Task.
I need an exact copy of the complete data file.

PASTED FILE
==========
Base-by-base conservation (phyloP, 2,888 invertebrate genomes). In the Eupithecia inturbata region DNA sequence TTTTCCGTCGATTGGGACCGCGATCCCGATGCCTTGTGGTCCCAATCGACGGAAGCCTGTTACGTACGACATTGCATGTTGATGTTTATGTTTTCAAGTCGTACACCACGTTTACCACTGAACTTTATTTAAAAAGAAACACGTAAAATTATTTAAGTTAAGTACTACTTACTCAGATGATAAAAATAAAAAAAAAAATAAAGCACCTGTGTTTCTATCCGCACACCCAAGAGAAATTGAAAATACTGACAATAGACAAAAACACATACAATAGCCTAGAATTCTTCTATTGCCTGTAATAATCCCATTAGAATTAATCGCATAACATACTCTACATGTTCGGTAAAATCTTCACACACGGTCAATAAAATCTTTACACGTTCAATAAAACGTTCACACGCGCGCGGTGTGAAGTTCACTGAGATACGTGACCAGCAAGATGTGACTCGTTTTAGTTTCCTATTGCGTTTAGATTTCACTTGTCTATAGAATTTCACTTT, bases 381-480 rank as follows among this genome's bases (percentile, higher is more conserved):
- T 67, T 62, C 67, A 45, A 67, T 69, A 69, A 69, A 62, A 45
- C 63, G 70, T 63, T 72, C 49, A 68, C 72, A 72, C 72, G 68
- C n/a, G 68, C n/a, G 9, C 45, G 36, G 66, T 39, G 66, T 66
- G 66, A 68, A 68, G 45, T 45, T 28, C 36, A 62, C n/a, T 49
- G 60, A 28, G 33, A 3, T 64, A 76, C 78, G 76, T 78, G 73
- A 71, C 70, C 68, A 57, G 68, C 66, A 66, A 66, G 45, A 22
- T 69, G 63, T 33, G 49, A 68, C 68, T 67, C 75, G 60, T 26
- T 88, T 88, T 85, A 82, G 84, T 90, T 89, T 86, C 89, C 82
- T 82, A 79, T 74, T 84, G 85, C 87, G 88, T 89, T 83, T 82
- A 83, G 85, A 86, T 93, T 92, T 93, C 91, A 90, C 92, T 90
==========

Base-by-base conservation (phyloP, 2,888 invertebrate genomes). In the Eupithecia inturbata region DNA sequence TTTTCCGTCGATTGGGACCGCGATCCCGATGCCTTGTGGTCCCAATCGACGGAAGCCTGTTACGTACGACATTGCATGTTGATGTTTATGTTTTCAAGTCGTACACCACGTTTACCACTGAACTTTATTTAAAAAGAAACACGTAAAATTATTTAAGTTAAGTACTACTTACTCAGATGATAAAAATAAAAAAAAAAATAAAGCACCTGTGTTTCTATCCGCACACCCAAGAGAAATTGAAAATACTGACAATAGACAAAAACACATACAATAGCCTAGAATTCTTCTATTGCCTGTAATAATCCCATTAGAATTAATCGCATAACATACTCTACATGTTCGGTAAAATCTTCACACACGGTCAATAAAATCTTTACACGTTCAATAAAACGTTCACACGCGCGCGGTGTGAAGTTCACTGAGATACGTGACCAGCAAGATGTGACTCGTTTTAGTTTCCTATTGCGTTTAGATTTCACTTGTCTATAGAATTTCACTTT, bases 381-480 rank as follows among this genome's bases (percentile, higher is more conserved):
- T 67, T 62, C 67, A 45, A 67, T 69, A 69, A 69, A 62, A 45
- C 63, G 70, T 63, T 72, C 49, A 68, C 72, A 72, C 72, G 68
- C n/a, G 68, C n/a, G 9, C 45, G 36, G 66, T 39, G 66, T 66
- G 66, A 68, A 68, G 45, T 45, T 28, C 36, A 62, C n/a, T 49
- G 60, A 28, G 33, A 3, T 64, A 76, C 78, G 76, T 78, G 73
- A 71, C 70, C 68, A 57, G 68, C 66, A 66, A 66, G 45, A 22
- T 69, G 63, T 33, G 49, A 68, C 68, T 67, C 75, G 60, T 26
- T 88, T 88, T 85, A 82, G 84, T 90, T 89, T 86, C 89, C 82
- T 82, A 79, T 74, T 84, G 85, C 87, G 88, T 89, T 83, T 82
- A 83, G 85, A 86, T 93, T 92, T 93, C 91, A 90, C 92, T 90